- Reevaldo's basic wage of £40,000 per week falls between the 50th and 75th percentile.
- As such, Reevaldo receives two points.7
The player’s current club is in a top league and the player has played in at least 30% of available minutes – one point
- The FA defines “top league” as the six European leagues and two Central and South American leagues which provide the most players to the twenty highest-ranked FIFA teams over the preceding two-year period.8
The player’s current club has played in the group stages or onwards of a continental competition within the last 12 months and the player has played in at least 30% of the available minutes – one point
- The FA defines “continental competition” as the Champions League, the Europa League, and the Copa Libertadores.9
Despite the fact that Reevaldo scored comfortably above the four-point threshold in Part A, the Panel is under no obligation to recommend to The FA that a GBE be granted. Rather, the Panel has absolute discretion on whether or not to issue a favourable recommendation and is not bound by the points thresholds.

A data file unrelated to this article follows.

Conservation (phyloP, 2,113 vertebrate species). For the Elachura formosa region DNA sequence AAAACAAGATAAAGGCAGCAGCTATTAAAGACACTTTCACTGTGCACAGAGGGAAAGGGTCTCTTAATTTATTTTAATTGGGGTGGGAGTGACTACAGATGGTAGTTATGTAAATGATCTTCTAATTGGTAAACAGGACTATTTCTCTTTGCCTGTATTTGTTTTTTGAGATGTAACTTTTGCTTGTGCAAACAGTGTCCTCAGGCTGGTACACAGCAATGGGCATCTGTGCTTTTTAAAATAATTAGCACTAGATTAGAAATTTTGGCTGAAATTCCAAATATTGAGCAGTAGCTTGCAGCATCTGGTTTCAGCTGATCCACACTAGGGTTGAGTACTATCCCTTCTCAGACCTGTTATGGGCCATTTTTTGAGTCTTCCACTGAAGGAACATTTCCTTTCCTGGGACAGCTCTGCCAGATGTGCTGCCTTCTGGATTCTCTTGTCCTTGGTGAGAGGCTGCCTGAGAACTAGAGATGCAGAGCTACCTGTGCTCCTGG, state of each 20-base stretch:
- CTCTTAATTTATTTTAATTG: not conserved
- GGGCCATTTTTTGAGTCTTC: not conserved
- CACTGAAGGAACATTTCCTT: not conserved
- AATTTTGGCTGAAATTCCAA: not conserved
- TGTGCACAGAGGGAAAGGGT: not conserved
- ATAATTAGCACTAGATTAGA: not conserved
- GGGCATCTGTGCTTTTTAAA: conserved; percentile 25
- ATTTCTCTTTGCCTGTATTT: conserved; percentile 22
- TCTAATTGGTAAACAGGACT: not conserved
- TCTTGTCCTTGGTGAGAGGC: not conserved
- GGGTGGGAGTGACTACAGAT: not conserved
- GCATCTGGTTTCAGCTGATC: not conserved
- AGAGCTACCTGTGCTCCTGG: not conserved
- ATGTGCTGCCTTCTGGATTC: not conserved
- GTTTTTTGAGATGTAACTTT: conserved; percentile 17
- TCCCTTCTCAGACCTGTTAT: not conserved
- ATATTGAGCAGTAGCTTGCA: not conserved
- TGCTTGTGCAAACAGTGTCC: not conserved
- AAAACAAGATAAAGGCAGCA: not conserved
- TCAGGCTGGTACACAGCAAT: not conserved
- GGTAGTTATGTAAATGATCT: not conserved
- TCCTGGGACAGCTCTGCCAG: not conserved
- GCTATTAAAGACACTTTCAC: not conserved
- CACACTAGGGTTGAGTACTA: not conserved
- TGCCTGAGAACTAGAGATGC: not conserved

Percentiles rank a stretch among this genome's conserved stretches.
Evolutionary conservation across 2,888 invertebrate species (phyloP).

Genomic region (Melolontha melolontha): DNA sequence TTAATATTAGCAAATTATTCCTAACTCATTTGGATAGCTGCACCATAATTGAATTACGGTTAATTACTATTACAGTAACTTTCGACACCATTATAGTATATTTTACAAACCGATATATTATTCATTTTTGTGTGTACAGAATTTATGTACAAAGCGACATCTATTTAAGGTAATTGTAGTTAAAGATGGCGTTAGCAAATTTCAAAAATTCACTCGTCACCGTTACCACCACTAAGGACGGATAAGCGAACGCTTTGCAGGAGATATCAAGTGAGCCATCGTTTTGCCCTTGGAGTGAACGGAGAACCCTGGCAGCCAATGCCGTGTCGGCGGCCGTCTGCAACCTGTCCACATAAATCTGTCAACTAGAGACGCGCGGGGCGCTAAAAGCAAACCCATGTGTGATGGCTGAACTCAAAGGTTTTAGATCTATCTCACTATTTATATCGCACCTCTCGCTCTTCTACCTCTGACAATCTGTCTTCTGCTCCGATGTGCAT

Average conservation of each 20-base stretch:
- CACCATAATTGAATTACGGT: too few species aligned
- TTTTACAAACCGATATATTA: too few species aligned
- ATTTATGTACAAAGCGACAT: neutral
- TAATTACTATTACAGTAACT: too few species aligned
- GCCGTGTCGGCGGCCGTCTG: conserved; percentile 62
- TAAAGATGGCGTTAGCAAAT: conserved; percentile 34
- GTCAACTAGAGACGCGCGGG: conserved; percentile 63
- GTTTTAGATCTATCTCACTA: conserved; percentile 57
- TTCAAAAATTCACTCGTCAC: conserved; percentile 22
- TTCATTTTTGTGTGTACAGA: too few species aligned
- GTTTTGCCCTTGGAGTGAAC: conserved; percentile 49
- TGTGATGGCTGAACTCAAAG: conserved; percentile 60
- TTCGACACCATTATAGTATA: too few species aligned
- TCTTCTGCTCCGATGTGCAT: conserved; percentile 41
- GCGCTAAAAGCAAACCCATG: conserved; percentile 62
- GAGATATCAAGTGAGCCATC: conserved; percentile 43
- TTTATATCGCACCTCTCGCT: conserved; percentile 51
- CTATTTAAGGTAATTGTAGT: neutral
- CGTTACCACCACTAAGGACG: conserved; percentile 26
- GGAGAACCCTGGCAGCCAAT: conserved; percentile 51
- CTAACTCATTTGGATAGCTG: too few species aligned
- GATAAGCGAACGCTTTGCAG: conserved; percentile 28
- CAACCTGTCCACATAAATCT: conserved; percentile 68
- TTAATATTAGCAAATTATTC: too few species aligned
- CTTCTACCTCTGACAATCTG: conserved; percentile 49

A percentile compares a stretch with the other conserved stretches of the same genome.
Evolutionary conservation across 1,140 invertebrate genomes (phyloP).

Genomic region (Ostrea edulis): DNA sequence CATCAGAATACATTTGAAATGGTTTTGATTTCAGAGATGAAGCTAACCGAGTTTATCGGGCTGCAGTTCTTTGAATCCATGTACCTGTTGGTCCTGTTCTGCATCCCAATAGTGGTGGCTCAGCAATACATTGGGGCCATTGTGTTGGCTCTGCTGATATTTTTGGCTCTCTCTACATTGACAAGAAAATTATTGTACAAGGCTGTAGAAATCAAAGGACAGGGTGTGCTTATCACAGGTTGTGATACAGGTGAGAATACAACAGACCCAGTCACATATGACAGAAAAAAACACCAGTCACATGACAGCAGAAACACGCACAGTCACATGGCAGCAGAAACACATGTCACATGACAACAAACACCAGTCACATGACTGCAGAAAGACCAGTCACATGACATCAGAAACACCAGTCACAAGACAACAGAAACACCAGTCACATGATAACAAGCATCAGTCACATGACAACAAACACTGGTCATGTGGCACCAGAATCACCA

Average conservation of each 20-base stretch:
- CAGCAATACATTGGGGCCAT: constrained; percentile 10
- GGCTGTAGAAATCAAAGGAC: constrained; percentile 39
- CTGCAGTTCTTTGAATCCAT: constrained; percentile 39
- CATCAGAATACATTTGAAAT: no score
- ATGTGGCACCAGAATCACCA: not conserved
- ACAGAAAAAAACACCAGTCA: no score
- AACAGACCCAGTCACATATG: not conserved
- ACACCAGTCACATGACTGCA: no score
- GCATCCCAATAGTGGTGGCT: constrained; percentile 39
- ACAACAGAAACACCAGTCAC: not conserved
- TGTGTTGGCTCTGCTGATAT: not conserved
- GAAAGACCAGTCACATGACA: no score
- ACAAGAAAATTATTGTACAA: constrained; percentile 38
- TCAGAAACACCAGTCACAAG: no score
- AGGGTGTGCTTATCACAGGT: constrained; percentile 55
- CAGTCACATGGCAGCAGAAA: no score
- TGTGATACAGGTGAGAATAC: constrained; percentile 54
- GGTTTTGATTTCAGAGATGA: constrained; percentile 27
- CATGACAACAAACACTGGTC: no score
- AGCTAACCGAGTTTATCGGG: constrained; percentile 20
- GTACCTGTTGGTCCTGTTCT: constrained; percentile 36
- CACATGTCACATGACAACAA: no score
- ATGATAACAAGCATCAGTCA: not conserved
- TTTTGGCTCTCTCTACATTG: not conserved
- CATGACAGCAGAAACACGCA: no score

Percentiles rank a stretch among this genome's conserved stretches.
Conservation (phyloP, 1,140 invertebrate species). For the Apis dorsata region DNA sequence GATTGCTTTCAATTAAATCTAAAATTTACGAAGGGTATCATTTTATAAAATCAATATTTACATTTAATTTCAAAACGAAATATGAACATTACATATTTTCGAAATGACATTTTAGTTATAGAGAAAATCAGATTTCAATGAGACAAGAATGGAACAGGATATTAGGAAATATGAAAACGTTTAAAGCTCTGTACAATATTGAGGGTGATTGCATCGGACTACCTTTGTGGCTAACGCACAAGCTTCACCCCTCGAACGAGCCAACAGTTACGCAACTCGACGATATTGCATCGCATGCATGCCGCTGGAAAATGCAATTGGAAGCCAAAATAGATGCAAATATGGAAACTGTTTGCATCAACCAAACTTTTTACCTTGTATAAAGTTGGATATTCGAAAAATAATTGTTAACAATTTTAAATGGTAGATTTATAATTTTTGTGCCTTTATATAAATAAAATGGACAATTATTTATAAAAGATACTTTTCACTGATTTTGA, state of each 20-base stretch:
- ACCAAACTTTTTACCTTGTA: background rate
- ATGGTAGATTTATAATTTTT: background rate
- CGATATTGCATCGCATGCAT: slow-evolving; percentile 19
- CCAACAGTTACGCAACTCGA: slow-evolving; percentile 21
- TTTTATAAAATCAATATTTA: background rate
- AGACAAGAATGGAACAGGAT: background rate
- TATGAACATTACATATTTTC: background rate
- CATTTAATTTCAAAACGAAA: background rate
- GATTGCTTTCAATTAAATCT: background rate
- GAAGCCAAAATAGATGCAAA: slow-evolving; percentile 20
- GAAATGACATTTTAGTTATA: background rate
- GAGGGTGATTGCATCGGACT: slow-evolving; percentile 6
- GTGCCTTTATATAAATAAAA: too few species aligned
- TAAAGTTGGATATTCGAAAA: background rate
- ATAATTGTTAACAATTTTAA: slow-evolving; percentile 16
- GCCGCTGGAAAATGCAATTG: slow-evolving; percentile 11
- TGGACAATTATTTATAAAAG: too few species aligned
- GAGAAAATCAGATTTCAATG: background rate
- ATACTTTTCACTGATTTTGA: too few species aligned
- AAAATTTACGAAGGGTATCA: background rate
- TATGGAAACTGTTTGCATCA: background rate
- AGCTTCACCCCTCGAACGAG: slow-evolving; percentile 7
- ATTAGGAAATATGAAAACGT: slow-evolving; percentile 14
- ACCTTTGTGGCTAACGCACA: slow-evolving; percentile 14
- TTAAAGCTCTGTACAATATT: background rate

Whilst not relevant to Reevaldo's case, for the sake of completeness, we set out the points-based criteria under Part B below. If a player scores at least five points under both the Part A and Part B criteria, the Panel may grant a GBE, but is under no obligation to do so. If a player scores fewer than five points, the Panel should refuse a GBE unless they are satisfied, through a subjective review, that the player is internationally established at the highest level and that he will make a significant contribution to the development of football at the highest level in the UK.
Part B - Objective Criteria
|The value of the transfer fee paid for the player is within 20% of the 50th percentile of qualifying transfers.||1|
|Players signed on a free transfer who have been ascribed a virtual transfer value (as the Panel deems appropriate in its absolute discretion) which exceeds the value which is 20% below the 50th percentile of qualifying transfers.||1|
|The player’s wages are within 20% of the 50th percentile of qualifying wages.||1|
|The player’s current club is in a secondary league and the player has played in at least 30% of available minutes.18||1|
|The player’s current club has played in the final qualification rounds of a continental competition within the last 12 month and the player has played in at least 30% of the available minutes.||1|